In her 58-page long explanation, Judit Varga argues why she believes the law, which the government initially called an anti-pedophilia law, should not be subjected to criticism.Continue reading
After the Court of Justice of the European Union rejected Hungary and Poland’s complaint that the EU may cut funds to member states that violate the rule of law, Justice Minister Judit Varga called the decision “politically motivated,” while Hungary’s ruling Fidesz party reacted by saying Hungary was being “stigmatized” over its child protection law.
In their reasoning, the CJEU noted that the procedure laid down in the resolution can be launched only when the breaches in question “affect or seriously risk affecting the sound financial management of the Union budget or the protection of the financial interests of the Union.” The regulation aims to protect the EU’s budget from harm incurred by breaches to the principle, and not at the protection of the principle itself, the CJEU said.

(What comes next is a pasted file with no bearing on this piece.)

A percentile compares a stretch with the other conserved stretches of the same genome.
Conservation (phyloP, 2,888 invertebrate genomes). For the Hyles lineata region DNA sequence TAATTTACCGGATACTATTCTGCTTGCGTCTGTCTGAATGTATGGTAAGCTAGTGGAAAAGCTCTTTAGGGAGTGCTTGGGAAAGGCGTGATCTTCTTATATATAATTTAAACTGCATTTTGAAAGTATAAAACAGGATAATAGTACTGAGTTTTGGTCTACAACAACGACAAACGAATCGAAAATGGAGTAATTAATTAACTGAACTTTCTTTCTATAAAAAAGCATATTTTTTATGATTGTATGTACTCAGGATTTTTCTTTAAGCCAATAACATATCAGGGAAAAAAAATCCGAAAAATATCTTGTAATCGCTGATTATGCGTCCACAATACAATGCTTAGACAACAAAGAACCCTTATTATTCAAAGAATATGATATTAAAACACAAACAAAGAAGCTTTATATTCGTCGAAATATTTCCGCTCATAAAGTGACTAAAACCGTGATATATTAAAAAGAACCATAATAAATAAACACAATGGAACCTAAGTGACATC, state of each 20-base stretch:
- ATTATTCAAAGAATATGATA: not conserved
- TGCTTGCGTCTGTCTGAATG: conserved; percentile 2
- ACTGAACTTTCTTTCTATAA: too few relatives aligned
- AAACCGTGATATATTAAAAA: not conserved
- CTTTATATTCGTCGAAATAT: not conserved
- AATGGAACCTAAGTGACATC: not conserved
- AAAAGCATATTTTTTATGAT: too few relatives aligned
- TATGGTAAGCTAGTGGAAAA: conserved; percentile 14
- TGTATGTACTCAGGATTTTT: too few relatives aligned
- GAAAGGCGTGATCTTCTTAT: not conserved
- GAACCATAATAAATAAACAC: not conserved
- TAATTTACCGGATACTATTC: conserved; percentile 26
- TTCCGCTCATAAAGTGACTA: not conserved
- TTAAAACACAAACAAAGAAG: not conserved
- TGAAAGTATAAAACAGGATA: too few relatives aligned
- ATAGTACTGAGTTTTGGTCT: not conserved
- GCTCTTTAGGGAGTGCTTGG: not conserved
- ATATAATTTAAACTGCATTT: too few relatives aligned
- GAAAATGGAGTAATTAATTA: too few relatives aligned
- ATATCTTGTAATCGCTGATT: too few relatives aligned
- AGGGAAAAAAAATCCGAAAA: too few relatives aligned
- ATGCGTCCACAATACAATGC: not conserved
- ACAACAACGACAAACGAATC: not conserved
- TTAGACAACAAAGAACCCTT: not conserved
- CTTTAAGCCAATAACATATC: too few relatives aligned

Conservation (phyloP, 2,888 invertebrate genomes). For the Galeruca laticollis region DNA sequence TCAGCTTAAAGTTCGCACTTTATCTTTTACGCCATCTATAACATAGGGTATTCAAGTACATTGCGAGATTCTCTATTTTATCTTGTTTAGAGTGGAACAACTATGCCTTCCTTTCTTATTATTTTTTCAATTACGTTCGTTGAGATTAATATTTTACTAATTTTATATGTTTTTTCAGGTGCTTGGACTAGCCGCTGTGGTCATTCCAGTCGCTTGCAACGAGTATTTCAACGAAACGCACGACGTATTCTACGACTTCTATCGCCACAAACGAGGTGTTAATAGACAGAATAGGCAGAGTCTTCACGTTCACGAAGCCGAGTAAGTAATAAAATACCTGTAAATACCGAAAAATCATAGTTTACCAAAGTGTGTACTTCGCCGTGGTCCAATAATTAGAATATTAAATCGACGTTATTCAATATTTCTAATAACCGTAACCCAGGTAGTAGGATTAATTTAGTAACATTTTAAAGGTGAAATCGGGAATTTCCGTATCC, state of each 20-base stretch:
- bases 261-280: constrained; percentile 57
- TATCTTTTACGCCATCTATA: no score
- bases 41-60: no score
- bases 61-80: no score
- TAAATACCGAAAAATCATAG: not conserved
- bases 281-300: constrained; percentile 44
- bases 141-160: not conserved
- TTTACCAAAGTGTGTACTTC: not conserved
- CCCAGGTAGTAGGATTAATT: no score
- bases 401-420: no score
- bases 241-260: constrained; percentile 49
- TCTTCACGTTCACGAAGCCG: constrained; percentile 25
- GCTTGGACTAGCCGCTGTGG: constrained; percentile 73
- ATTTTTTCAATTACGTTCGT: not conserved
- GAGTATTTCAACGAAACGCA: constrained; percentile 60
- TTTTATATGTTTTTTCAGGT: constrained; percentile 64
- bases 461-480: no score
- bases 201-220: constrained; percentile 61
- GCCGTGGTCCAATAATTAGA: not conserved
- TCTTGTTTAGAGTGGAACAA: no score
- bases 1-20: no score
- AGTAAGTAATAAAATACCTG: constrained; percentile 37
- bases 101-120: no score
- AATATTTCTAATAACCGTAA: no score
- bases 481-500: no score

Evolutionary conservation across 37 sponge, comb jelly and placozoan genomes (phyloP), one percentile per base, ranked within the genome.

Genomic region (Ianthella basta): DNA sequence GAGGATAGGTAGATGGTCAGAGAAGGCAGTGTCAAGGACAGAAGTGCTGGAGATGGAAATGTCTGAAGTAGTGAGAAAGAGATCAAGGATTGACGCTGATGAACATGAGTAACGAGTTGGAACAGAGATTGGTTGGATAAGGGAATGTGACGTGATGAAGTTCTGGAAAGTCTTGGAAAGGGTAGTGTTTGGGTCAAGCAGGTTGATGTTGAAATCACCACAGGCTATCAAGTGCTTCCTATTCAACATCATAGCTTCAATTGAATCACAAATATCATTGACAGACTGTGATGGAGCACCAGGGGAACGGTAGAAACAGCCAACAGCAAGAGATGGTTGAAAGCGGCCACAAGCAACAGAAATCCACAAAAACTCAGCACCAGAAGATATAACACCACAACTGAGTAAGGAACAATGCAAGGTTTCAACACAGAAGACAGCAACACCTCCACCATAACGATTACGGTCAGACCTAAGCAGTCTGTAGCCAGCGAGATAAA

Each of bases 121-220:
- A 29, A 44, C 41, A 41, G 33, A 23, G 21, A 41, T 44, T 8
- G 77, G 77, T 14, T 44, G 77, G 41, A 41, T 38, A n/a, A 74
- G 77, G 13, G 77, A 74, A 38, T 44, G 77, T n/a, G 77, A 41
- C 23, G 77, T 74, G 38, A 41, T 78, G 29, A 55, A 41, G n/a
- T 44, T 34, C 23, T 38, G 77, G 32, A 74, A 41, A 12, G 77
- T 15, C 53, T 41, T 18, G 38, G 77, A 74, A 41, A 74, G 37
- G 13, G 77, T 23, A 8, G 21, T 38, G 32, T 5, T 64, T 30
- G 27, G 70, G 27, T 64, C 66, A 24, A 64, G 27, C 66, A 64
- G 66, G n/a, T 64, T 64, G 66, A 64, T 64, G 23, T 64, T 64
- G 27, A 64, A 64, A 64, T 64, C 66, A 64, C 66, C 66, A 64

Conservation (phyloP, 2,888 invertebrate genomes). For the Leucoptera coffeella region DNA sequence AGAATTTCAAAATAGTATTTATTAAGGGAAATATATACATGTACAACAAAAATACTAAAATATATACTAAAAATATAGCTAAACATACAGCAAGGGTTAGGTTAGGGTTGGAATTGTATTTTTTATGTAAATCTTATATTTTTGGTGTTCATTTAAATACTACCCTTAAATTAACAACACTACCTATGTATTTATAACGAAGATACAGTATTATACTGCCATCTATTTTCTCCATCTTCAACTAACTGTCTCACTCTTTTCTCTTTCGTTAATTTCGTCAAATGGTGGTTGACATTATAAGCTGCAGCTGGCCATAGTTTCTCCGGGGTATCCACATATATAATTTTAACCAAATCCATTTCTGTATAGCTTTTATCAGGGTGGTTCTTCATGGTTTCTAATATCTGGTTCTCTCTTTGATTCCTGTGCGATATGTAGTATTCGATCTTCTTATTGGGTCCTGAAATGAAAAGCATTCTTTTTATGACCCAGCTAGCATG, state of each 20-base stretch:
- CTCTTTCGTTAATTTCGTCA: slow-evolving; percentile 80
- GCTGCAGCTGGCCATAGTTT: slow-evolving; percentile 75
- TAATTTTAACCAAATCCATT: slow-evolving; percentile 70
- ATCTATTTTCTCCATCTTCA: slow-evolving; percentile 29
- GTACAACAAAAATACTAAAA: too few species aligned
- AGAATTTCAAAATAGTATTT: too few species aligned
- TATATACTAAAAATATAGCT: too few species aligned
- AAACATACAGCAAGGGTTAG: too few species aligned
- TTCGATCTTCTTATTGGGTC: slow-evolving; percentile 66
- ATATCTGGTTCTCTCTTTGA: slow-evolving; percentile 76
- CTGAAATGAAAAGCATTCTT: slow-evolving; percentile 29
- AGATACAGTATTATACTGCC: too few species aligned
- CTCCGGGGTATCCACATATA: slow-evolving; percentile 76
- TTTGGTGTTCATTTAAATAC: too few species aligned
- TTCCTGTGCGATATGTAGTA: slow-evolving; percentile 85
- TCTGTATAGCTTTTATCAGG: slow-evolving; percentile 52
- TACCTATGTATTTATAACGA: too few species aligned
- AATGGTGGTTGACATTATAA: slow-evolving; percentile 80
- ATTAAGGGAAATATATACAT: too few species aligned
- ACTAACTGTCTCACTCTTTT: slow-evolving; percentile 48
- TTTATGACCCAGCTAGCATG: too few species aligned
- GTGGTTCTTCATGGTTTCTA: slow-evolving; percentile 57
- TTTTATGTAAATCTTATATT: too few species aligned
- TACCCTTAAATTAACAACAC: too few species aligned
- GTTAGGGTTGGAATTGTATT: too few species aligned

“Compliance by the Member States with the common values on which the European Union…such as the rule of law and solidarity, justifies the mutual trust between those States. Since that compliance is a condition for the enjoyment of all the rights deriving from the application of the Treaties to a Member State, the European Union must be able to defend those values,” according to the ruling.
Varga said in a Facebook post today that the decision “proves that Brussels is abusing its power … it is another way of putting pressure on Hungary for the amendments to its child protection law accepted last summer,” which the EU has called discriminative against the LGBTQ community.
Referring to a referendum on the child protection law on April 3, Varga said “Brussels cannot accept that Hungarians can have their say at a referendum. The bureaucratic elite refuses to accept Hungarians’ free decisions and opinions,” she said.
Hungary’s ruling Fidesz party reacted by saying Hungary was being “stigmatized” over its child protection law. It slammed the ruling as “the latest stage of a months-long campaign of political revenge” which had been “prepared in advance.”